It would serve no useful purpose to repeat the plentiful details of the proof presented at the Hearing concerning the deficiencies in [Cliff's] teaching performance since 1985. It is undenied that the General Mathematics classes assigned to Ms. Cliff consist of many indolent pupils who constitute a severe challenge to the professional skills and emotional stability of any teacher. The other teachers at BRHS have these same recalcitrant students and meet the challenge. The overwhelming weight of credible evidence presented by IPS requires a finding of fact that it has proved that the evaluations were not flawed by being arbitrary, capricious or discriminatory. Two evaluators with different racial origins and both Heads of Mathematics Departments at different IPS High Schools reached substantially similar conclusions from their classroom observations of [Cliff]. In eight or more specific requirements, Ms. Cliff had failed to perform competently. The School Board exercised its right to determine that Grievant's performance as a teacher was unsatisfactory and the evidence of record in this case strongly supports that judgment and cannot be altered.

(R. 530, Ex. O at 6-7.)

While Cliff's grievance was proceeding and before the arbitrator had rendered a decision, Shepard resigned as BRHS' Math Department Head. Moreover, the position of Math Department Head at Emmerich Manual High School ("EMHS") also became vacant. Cliff applied for both positions in August 1987, but of the ten applicants, she received the lowest rating from the placement committee. 4 Lana Cardwell, a forty-three-year-old Caucasian female ultimately replaced Shepard at BRHS, and a forty-six-year-old Caucasian male became EMHS' Math Department Head.

Cardwell then observed and evaluated Cliff during the 1987-88 school year. In her summary evaluation, Cardwell cited the same deficiencies noted by the previous evaluators and also found that Cliff had failed to meet

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the goals of her second-year PIP. Cardwell noted, moreover, that Cliff continued to absolve herself of any responsibility for the disciplinary problems in her classroom. As a result of this evaluation, Cardwell recommended that Cliff's contract not be renewed.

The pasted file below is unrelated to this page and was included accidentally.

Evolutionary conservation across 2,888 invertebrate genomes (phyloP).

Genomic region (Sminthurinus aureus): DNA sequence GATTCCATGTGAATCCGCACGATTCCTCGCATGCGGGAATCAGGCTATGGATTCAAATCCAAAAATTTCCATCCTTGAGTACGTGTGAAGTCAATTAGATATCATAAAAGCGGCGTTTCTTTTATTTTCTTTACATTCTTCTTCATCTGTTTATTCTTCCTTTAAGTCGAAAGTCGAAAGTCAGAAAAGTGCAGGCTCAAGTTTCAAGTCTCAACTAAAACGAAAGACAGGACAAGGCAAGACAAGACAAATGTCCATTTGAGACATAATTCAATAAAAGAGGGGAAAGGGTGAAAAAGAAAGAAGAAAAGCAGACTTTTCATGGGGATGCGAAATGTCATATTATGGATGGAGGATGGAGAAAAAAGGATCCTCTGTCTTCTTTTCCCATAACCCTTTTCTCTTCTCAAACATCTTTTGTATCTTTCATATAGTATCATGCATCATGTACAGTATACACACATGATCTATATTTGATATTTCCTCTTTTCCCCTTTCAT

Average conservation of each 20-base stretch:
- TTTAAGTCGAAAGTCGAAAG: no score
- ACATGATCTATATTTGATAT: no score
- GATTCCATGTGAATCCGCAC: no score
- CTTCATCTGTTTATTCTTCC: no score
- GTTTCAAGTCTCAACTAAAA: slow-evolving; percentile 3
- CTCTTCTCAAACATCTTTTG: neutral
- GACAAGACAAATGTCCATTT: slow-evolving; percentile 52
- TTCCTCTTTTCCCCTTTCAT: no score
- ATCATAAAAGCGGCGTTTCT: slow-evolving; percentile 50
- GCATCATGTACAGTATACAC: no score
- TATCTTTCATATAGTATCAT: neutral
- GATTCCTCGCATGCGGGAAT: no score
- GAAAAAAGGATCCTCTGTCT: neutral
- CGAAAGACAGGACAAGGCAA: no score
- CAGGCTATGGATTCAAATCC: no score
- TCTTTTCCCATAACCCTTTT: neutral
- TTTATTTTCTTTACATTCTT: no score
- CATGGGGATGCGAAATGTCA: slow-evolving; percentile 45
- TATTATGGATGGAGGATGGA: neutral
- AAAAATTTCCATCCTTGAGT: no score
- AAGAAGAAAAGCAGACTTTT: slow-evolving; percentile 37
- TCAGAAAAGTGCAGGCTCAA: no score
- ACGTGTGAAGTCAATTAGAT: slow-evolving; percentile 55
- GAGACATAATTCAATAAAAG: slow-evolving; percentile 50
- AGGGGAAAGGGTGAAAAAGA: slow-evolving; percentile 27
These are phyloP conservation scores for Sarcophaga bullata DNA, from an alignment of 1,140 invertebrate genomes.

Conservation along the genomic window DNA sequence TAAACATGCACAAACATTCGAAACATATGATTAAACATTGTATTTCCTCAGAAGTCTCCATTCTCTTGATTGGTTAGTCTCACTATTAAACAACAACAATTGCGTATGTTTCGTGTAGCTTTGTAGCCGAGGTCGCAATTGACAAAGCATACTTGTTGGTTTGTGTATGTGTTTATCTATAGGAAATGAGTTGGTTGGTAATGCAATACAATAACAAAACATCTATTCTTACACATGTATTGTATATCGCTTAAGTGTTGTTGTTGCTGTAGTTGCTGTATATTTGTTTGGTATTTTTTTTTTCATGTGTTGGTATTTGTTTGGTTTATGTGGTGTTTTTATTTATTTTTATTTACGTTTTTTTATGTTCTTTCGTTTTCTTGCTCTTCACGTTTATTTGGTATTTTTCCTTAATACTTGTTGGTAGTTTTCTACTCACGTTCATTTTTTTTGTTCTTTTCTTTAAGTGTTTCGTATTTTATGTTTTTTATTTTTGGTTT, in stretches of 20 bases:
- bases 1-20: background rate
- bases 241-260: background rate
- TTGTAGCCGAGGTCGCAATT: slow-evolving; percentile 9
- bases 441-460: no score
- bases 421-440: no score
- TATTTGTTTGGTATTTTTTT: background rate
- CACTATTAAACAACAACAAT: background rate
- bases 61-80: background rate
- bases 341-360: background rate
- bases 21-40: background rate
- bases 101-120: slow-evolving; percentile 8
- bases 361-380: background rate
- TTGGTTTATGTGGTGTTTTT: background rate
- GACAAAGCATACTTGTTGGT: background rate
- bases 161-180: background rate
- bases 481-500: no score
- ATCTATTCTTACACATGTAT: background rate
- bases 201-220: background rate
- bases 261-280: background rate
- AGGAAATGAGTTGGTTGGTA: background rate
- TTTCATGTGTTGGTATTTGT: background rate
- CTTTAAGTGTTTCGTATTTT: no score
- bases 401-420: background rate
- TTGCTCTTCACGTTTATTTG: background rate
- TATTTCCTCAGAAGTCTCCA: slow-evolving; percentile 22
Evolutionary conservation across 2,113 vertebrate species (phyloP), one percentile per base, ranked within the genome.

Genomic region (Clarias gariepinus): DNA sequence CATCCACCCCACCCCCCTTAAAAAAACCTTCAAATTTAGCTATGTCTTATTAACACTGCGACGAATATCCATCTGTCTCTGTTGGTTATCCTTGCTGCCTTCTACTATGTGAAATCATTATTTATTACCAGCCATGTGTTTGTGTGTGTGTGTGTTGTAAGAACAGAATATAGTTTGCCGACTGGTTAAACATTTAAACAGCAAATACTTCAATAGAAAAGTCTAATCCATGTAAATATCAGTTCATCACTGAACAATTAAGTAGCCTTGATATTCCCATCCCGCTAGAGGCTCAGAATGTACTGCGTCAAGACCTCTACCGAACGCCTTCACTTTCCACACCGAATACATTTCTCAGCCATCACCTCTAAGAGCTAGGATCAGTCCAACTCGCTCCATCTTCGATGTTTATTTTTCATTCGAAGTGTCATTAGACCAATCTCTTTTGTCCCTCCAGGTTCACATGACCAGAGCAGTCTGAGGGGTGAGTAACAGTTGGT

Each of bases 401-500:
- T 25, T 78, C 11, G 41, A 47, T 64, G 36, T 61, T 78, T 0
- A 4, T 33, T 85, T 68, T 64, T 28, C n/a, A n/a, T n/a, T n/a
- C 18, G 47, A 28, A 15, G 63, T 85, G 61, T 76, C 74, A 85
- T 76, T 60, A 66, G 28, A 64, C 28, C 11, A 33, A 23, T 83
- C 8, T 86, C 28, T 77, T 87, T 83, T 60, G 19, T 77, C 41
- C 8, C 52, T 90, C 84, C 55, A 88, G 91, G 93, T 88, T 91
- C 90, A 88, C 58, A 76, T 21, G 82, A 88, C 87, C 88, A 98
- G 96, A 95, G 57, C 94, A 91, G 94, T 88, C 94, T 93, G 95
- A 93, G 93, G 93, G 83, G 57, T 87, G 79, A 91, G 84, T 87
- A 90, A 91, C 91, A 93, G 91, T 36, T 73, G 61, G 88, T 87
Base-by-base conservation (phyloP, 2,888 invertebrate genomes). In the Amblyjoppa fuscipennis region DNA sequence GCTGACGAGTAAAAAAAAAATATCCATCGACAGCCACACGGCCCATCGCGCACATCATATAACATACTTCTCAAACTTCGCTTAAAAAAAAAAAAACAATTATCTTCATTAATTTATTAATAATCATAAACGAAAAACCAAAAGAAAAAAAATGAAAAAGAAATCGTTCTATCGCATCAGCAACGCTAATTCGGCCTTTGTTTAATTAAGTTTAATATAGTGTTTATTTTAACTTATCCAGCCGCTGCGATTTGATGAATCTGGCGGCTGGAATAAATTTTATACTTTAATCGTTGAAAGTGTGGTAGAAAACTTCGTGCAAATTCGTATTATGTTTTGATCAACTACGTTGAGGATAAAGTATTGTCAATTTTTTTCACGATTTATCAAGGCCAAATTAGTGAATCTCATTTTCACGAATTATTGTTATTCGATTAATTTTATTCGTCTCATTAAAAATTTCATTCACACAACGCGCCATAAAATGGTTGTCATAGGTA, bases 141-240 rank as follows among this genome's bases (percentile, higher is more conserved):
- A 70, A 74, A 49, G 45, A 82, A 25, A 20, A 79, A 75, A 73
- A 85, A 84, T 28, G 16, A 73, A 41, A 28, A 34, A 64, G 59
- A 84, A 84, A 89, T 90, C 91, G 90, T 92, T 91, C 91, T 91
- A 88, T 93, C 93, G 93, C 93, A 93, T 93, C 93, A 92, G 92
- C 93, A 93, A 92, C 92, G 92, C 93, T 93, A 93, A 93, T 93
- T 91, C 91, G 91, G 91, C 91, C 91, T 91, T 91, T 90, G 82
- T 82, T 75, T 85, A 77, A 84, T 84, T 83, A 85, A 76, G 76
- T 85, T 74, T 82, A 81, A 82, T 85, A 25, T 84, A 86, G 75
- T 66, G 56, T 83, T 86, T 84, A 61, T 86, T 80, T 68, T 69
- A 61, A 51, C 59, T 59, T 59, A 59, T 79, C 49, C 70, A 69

Cliff requested a second evaluation under the CBA, and Clark was appointed to perform this task. After again observing her classes, Clark found Cliff "to be primarily ineffective in the classroom." (R. 530, Ex. S.) He indicated that students have little or no respect for Cliff and that they often are openly defiant. Clark found Cliff's attempts at discipline to be tentative, inconsistent, and generally ineffective. Like Cardwell, then, Clark recommended that Cliff's contract not be renewed.

As Cliff was being re-evaluated, she requested a transfer to the chemistry department at Arsenal Technical High School ("ATHS"). Cliff maintained that she would be a more effective teacher in the ATHS science magnet program. IPS denied this request, citing Cliff's substandard evaluations and the fact that she had last taught chemistry in 1972.

By letter dated March 25, 1988, the Board notified Cliff that it would consider the cancellation of her contract at its April 26, 1988 meeting. The letter explained:

You have a right to a hearing before the Board of School Commissioners on the reason for the proposed cancellation of your contract. If you desire such a...